mobiles.io - The Mobiles Blog

May 22, 2018

Know Your Mobile Blog

Hey Siri, Here’s How Apple Can Make You A LOT Better In 2018

Michael Grothaus 22/05/2018 - 3:01pm

The voice assistant is expected to get a big iOS 12 update.

Siri is the iPhone’s, Apple TV’s, and Mac’s digital assistant. While one of the first modern-day digital assistants available, Siri has long fallen behind other digital assistants including the likes of Google’s Assistant and Amazon’s Alexa.

The good news is Siri might be set to get a big overhaul in iOS 12, which may first be previewed in just a few weeks at WWDC in June. Ironically, we know this thanks to Siri herself.

Several people have discovered that if you ask Siri to tell you about WWDC, she’ll now reply with several revealing answers including:

  • "I don't want to brag, but I'm getting a lot smarter. t must be all that late night studying I've been doing.”
  • "La, la, la, Siri is getting a brand new voice.”
  • "I'm gonna have a shiny new home. Well, not really shiny, more meshy and matte.”

The last tip no doubt refers to a new, most likely cheaper, version of the HomePod. But it’s the first two responses that should have Siri fans really excited: Siri may be getting better sounding AND much smarter.

But what else can Apple do to make Siri better? Here are our tips:

Detect Multiple Voices

When Siri was only on the iPhone it didn’t really matter that Siri couldn’t detect multiple voices. But now that Siri has made the jump to the HomePod–a device that is likely used by many people in the same house–it would be nice if the assistant could distinguish between who is speaking.

This would allow Siri to send messages from specific accounts or access the music libraries of different people in the house.

Celebrity Voices

While we want Siri to be able to detect multiple voices–and we’re happy she’s getting new voices herself–we’d love to see the option to have celebrity voices on Siri. Think Paul Bettany's voice ala JARVIS from Iron Man. Or Yoda…

Support For Deep Contextual Conversations

Right now Siri pretty much can only follow one explicit command at a time. Other digital assistants are moving into contextual conversations, however. This is where the assistant can follow a series of spoken commands and link them together to distinguish what you want.

For example, it would be great if you could say things like “Siri, turn on my living room lights. Wait, never mind. I mean, turn on my office lights and then order me my favorite pizza from Dominos and play my favorites playlist.”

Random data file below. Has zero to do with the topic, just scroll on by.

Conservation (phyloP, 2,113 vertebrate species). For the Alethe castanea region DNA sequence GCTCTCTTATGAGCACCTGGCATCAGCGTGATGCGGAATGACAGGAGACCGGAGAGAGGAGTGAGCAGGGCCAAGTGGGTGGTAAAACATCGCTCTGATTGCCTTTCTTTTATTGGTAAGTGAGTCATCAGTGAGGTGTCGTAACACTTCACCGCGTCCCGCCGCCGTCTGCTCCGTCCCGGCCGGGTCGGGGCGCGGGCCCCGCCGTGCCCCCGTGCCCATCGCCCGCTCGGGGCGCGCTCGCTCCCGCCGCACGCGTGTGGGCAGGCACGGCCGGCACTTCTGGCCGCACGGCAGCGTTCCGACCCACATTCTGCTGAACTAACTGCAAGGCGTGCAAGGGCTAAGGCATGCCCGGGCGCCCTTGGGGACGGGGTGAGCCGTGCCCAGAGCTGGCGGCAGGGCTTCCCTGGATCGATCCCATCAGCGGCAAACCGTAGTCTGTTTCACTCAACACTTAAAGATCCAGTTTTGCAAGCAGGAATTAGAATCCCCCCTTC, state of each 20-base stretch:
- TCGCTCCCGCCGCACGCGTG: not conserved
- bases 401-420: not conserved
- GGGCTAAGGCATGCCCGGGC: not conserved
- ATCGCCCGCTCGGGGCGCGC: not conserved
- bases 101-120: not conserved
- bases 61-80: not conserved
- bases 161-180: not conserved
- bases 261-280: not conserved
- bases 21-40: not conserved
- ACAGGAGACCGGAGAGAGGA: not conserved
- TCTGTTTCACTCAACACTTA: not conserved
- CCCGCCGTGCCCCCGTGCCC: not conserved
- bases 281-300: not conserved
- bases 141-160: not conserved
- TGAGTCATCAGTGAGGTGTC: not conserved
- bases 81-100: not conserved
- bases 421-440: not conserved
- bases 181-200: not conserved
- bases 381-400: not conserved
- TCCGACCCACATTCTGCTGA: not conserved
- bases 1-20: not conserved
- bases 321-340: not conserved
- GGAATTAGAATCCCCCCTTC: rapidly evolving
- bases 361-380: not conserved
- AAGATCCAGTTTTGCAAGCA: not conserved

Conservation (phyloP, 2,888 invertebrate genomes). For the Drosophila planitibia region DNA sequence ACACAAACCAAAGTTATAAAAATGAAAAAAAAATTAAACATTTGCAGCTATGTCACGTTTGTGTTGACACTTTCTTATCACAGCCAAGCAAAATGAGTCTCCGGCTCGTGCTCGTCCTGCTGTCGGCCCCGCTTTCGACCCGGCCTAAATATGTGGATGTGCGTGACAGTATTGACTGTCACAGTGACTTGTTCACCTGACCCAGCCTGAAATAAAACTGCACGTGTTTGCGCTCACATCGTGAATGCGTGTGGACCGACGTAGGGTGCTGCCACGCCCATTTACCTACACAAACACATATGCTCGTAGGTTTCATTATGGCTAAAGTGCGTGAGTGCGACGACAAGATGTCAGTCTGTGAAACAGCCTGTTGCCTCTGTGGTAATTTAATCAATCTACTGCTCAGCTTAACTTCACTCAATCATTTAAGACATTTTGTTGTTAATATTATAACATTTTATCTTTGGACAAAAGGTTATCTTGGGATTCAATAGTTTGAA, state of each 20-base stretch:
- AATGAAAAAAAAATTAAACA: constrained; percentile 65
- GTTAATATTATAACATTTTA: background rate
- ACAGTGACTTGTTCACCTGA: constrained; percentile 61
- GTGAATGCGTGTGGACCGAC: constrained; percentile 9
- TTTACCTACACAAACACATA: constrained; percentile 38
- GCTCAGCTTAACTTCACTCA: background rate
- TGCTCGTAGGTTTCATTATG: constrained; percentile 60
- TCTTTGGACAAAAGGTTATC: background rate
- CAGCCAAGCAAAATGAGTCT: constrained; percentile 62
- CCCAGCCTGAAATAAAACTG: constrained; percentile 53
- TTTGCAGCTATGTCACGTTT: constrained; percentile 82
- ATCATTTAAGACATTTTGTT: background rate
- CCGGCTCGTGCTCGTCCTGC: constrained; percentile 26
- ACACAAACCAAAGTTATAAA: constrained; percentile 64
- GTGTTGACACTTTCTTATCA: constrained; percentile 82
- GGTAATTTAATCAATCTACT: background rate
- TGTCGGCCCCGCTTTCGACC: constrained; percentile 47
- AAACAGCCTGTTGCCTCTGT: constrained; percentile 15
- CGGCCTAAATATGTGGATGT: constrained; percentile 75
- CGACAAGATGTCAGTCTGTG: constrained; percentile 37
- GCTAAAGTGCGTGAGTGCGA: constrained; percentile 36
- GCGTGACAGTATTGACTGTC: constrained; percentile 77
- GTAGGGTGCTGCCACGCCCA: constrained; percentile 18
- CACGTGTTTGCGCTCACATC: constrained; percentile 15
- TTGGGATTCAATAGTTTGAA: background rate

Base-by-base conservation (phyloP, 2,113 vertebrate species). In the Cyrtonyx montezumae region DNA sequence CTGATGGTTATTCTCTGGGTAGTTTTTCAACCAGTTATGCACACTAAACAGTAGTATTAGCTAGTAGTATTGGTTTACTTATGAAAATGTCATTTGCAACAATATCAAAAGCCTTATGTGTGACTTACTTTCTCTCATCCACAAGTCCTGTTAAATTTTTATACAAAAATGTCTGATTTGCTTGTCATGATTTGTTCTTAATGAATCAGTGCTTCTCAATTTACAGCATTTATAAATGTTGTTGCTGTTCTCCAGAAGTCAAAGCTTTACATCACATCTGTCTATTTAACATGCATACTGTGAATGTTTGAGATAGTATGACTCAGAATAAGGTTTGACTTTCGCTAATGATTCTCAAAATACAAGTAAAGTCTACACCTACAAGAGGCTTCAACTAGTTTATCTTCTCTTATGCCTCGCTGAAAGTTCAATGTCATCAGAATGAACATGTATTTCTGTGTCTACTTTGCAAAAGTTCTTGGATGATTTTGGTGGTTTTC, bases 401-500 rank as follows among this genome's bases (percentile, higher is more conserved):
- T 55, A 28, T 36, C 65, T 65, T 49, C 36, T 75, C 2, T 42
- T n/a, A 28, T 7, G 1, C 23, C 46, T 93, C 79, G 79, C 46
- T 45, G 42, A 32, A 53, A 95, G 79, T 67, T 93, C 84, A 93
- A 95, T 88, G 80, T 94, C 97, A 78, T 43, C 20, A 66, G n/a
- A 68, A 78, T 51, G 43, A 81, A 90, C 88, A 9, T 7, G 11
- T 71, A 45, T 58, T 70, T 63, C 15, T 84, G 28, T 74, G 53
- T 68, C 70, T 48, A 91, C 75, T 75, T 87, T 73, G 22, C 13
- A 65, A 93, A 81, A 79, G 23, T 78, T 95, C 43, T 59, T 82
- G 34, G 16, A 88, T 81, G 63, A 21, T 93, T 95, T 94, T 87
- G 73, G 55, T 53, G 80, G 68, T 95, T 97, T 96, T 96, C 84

Right now, Siri would just think you were speaking gibberish if you attempted to communicate with her using the phrase above.”

Workflow Support

Apple recently acquired the popular Workflow app, which allows users to create workflows similar to the way Alexa can handle skills. Right now Siri doesn’t have any kind of general workflow handling (which would be great, for example, for smart home control). So here’s hoping Apple is going to integrate Workflow directly into Siri.

Give Siri More Control Of Your Devices

Finally, we’d also love for Apple to give more control over our devices to Siri. How great would it be to say from across the room, “Hey Siri, lock my Mac.” Or “Shut down my Mac.” Or how about “Hey Siri, enable Bluetooth.” Or, “Siri, begin recording this conversation”.

Such commands would make Siri AMAZING. Please Siri, make it so.

by michaelg at May 22, 2018 01:46 PM

May 17, 2018

Know Your Mobile Blog

Best Nokia 8 Deals: The #1 Contract Deal For UK Punters (Updated: May)

Richard Goodwin 21/05/2018 - 11:45am

This is just about the best Nokia 8 deal you can get right now in the UK. It’s cheap AND there’s no upfront cost

Best Nokia 8 Deals

If you like stock Android and classic design, the Nokia 8 is hard to beat.

The handset is now widely available in the UK and it packs in a raft of innovative technology and specs.

Nokia was out the game for a good long while, but it is BACK now with gusto, boasting a solid array of handsets across a variety of price points.

Unlike the current crop of Android flagships, the Nokia 8 does not cost £1000; no, this phone is priced very competitively.

Even when compared to the likes of Honor and OnePlus phones.